Plastic fashion and killer whales

Unbelievably, 35% of plastic in the environment comes from clothes. This is not necessarily just from disposal, but from threads and fibres released during the washing process. These fibres, almost invisible to the naked eye, then make their way into water systems and can enter the food chain. In a recent talk at Manchester Vegan Festival, professional ecologist Emma Thompson (a.k.a. @ThevEcologist) claimed it is probably the case that the micro plastics we can’t see are much more problematic than visible ones.

Whilst a few microscopic pieces of plastic may not pose an existential issue to the bacteria which ingests them, they begin to accumulate as life forms are consumed up the food chain. Residual plastic builds up in small fish which eat bacteria, builds up further in predatory fish and then can be quite great in top predators like polar bears or killer whales. Thompson reported on a 20 year old female killer whale who had been poisoned by the plastics it had indirectly consumed and had possibly also been rendered infertile by it. Females of most species have a higher fat content, which they metabolise to feed their offspring. Toxins from plastics tend to accumulate in these areas, meaning that if a female animal is not made infertile by plastic ingestion then the associated toxins are passed on to offspring.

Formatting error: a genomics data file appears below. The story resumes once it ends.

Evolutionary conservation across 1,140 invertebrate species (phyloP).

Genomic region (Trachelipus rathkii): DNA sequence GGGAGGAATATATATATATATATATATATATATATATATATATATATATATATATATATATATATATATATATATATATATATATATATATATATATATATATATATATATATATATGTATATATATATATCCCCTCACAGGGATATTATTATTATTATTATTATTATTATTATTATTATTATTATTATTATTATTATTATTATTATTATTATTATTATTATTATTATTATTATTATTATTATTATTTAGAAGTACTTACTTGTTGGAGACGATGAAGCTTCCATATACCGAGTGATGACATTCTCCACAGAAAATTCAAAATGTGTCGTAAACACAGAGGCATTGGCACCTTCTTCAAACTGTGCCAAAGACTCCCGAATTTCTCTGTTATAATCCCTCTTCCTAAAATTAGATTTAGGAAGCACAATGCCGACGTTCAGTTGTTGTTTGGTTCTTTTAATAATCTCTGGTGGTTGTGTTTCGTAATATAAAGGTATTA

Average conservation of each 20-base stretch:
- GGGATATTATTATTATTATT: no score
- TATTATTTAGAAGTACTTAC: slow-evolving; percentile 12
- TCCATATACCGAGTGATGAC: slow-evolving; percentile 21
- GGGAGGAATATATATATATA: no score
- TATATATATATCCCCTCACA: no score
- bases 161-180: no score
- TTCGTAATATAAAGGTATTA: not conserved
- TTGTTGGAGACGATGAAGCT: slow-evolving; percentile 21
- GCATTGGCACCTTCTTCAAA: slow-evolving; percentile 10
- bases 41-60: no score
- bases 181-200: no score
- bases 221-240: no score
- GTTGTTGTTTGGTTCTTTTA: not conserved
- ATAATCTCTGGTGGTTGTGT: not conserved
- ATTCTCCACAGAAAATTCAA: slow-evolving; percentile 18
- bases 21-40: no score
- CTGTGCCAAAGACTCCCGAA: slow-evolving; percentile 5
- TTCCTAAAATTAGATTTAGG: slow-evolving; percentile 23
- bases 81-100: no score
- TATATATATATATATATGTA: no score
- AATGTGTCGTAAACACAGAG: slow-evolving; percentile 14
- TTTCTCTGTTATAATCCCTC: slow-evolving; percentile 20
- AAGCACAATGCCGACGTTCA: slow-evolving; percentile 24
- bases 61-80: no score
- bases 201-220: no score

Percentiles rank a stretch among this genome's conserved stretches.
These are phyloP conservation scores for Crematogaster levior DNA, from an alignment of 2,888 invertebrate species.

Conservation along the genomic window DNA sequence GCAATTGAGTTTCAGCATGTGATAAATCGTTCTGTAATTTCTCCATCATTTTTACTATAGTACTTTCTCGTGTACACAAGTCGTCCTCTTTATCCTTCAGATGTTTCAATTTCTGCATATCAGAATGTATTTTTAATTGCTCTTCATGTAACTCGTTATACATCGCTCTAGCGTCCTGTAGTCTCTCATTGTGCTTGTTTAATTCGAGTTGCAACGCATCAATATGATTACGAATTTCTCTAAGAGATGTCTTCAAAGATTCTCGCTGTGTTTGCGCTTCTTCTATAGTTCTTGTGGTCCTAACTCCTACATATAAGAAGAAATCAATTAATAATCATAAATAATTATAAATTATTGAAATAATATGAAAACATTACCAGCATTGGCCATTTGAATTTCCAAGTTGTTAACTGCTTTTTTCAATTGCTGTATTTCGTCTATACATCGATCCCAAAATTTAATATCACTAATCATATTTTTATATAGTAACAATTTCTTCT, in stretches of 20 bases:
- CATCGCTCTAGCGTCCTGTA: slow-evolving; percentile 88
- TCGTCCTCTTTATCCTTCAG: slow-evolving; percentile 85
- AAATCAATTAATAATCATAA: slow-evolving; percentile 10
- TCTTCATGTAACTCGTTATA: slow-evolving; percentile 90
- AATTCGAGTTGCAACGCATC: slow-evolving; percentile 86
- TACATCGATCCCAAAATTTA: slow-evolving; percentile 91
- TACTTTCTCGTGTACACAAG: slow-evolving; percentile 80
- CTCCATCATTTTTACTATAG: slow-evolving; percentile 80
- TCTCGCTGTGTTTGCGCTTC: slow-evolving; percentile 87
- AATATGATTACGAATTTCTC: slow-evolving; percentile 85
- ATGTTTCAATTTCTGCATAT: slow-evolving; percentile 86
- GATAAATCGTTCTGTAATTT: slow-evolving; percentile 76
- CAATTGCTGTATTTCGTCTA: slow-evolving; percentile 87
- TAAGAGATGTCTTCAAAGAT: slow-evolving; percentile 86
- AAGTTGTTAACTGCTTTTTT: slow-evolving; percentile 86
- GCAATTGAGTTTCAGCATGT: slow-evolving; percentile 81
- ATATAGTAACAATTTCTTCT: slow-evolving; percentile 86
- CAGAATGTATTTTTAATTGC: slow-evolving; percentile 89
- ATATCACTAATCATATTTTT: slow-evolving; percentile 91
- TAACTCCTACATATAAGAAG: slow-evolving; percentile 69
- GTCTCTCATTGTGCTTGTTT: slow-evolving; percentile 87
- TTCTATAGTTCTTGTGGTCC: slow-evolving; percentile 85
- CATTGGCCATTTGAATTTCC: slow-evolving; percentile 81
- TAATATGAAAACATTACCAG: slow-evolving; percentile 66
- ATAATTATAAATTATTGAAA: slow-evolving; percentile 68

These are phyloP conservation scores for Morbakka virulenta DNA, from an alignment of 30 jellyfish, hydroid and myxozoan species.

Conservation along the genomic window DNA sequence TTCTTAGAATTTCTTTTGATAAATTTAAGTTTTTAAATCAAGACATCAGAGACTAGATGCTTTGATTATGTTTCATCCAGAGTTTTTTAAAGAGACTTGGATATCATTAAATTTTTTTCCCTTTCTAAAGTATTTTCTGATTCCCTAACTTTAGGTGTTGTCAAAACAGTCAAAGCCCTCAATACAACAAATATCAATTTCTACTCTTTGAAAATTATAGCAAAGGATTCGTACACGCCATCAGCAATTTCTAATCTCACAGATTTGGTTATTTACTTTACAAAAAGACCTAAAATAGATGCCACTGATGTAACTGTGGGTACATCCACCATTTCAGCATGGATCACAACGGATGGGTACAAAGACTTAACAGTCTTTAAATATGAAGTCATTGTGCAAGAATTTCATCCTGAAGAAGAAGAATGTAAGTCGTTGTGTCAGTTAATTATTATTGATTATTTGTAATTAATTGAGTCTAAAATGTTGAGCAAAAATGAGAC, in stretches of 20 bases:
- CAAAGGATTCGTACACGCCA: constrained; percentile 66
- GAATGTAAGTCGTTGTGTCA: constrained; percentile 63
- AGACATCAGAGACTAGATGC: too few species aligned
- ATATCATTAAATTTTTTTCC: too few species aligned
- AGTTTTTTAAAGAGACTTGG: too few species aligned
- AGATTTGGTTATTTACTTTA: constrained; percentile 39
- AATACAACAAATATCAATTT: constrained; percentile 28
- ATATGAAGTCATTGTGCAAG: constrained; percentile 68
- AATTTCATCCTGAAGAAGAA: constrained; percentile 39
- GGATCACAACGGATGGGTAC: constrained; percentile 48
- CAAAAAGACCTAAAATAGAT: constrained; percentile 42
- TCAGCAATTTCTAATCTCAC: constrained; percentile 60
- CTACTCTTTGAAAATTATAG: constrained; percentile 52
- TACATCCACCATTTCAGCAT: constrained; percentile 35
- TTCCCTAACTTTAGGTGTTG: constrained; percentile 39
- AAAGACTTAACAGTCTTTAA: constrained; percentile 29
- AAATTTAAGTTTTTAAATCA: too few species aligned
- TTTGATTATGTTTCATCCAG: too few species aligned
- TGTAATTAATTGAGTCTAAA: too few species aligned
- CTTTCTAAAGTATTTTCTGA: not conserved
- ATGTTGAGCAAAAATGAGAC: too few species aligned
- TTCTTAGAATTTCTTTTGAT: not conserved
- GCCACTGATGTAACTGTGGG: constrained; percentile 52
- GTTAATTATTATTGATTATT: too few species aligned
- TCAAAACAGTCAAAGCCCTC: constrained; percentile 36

The accumulation of plastic based toxins in large predators is called the ‘biomagnification’ effect. I use the word toxin because ingested plastic is mostly carcinogenic and can contain a terrifying array of unnatural substances, such as DDT (which was documented thoroughly in Rachel Carson’s pioneering book on pesticides and herbicides ‘Silent Spring’, which arguably started the environmental movement). As a warning, fish eating humans are possibly subjecting themselves to the biomagnification effect, too.

Screen Shot 2018-04-22 at 20.57.49

Source: BBC news